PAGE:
In the final stages of this "debate", the Nicaraguan delegate from the floor came back to the issue to correct the Swedish Minster, and noted that the organs competent to go into this question (the UN Security Council and General Assembly, and the International Court of Justice) had clearly ruled against the U.S. and in favour of Nicaragua, and wondered whether GATT could survive if it did not tackle such matters.

But Professor Jackson, to whom the question was addressed, in effect said that since GATT could not force the U.S. to obey, and it was not in the GATT interest to encourage evasions, it was best to solve the problem by expanding the scope of article XXXV, which enable a CP to exclude another from benefits of its concession at the time of accession, to enable countries to withdraw concessions from other CPS even after accession.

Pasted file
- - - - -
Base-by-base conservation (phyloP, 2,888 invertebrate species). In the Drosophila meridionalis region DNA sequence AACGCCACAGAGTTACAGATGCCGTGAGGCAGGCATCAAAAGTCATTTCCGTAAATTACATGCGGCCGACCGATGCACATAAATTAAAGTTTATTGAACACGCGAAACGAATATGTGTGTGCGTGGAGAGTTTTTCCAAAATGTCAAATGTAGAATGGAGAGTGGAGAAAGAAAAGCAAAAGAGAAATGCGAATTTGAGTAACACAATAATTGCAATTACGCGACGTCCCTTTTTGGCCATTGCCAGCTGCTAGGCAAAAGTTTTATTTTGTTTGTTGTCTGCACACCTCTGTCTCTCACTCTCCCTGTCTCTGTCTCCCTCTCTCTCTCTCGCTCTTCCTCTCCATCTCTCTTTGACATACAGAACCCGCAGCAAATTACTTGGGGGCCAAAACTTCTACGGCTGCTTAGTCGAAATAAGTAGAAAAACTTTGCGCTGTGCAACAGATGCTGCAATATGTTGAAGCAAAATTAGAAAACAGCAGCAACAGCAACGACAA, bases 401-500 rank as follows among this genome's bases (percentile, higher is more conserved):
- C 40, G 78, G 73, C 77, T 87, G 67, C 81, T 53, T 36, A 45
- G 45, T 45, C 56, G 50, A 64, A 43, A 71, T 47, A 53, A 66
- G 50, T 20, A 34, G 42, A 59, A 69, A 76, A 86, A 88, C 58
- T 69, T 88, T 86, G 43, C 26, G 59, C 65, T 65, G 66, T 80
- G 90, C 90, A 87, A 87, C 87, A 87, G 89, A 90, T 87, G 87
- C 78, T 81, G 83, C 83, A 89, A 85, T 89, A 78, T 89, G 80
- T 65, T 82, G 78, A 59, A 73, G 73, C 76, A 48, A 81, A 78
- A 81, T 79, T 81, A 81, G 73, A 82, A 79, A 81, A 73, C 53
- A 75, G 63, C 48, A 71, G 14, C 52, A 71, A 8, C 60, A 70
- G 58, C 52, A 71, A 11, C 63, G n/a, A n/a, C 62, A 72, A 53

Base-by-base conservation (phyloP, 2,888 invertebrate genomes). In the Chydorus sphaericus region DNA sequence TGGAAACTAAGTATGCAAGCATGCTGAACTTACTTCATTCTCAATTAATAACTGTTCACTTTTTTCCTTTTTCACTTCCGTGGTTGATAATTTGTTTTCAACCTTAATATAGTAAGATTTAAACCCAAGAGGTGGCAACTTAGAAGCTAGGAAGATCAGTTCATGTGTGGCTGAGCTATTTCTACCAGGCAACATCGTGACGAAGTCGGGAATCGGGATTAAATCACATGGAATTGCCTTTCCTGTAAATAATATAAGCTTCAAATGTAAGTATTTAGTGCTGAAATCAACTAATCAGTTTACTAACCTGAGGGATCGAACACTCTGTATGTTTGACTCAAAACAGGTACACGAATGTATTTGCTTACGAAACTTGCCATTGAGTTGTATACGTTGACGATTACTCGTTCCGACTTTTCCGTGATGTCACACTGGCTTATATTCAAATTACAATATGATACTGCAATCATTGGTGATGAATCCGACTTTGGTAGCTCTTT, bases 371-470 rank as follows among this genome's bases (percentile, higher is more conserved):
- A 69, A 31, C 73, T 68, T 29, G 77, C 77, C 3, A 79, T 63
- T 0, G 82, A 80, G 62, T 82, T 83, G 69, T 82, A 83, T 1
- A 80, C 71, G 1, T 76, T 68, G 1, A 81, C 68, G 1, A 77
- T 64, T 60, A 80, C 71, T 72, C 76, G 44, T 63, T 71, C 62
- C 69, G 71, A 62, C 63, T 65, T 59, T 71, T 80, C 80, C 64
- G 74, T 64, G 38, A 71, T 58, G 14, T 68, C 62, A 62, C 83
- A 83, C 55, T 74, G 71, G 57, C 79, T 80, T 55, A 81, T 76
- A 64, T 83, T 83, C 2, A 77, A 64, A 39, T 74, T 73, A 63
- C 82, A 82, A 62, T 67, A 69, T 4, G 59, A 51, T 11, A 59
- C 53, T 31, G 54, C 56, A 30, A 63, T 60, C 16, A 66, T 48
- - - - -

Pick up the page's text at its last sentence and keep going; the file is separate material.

Another major third world trade issue, liberalisation of trade in tropical products on the GATT agenda since 1963 and a priority item on the Uruguay round, figured only marginally in relation to discussions on agriculture.

Both the U.S. and EEC in the current Uruguay found have been trying to merge the separate issue of tropical products into the agricultural negotiations, and the moderator from the BBC brought up the issue at the end of the discussions on agriculture trade, which was addressed as basically a temperate zone issue.

The Indonesian Minister, Rachmat Saleh, who got a few minutes to deal with it, but only as part of the agricultural issue, underscored that the way the tropical products issue was dealt with would be the touchstone of the Uruguay Round for the third world, but did not point out the different issues involved.